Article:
On an exam table in a lab, a recently discovered fossil lies as a massive white mound under plastic. Its size is daunting to a group of visiting children. They press their small faces and hands anxiously against a window that separates the room from the exhibit. They ogle at the specimen on the table as if at any second it could rise with the force of the Frankenstein monster and break through the plastic.

A room away, visitors look up into the gaping mouth of the extinct giant white shark. The replica of the 50-foot creature plunges from the ceiling, suspended in attack position by thin black cables. In the museum’s Discovery Room, children sift through a sandbox containing real fossilized shark teeth, which they are allowed to take home.

Many patrons visit the museum after a sun-soaked day collecting shark teeth on one of the public beaches within a short drive of the museum. Shark teeth are the most commonly found remains.

Camryn Menke, 7, and her grandmother, Nancy Feuerle of Calvert, have just spent a day collecting shark teeth. The duo found about 20 teeth.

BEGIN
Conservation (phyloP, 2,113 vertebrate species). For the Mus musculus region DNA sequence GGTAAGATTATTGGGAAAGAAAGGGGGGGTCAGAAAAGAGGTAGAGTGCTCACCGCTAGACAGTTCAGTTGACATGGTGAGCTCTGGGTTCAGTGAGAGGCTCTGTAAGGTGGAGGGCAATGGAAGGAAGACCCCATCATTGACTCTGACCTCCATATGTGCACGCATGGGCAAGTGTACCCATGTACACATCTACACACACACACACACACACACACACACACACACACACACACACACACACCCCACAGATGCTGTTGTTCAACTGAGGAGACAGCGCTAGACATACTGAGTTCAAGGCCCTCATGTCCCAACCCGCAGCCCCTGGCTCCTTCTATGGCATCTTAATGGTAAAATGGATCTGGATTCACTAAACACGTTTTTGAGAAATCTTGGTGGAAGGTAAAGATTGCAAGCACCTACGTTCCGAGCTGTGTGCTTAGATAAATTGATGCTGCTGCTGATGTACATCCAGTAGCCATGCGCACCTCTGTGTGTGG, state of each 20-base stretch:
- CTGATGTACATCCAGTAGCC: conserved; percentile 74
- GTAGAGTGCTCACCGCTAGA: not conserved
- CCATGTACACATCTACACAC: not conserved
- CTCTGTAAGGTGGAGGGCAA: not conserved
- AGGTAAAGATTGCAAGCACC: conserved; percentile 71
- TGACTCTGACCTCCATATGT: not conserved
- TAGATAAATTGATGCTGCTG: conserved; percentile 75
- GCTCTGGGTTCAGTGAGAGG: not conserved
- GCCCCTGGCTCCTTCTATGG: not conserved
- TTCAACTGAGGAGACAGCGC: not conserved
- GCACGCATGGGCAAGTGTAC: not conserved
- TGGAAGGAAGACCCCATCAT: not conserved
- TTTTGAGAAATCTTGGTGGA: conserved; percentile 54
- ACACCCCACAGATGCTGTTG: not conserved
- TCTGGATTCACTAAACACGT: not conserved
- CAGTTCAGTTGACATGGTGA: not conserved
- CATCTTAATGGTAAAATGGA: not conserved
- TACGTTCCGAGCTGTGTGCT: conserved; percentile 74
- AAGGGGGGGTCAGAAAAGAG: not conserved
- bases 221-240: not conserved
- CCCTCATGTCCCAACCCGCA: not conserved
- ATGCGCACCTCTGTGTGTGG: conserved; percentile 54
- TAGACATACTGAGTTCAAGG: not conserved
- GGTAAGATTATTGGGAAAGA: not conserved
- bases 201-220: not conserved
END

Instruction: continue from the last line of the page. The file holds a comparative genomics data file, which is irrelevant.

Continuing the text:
“I love the museum,” Mrs. Feuerle says. “I live on the Bay and every time I come here I learn something I didn’t know before.”

For those visitors interested in searching for shark’s teeth or other fossils, the museum offers directions to one of five local beaches where fossils are commonly found. The closest, Calvert Cliffs State Park, is just six miles north of Solomons. There, a 1.8-mile hike through marshlands leads to a quiet, often secluded beach.

Breezy Point Beach offers a more expansive stretch of beach for fossil collecting. It also is a popular swimming and sunbathing spot.

Knowing what to look for is the key to finding shark teeth. Most teeth are found in shallow water just off the shoreline, where shells and rocks collect. The triangular teeth are discernable from modern teeth by a brownish tint and glassy hue. When tapped with a fingernail or lightly against a tooth, the specimen should make a distinctive sound, similar to tapping on a piece of pottery, Mr. Godfrey says.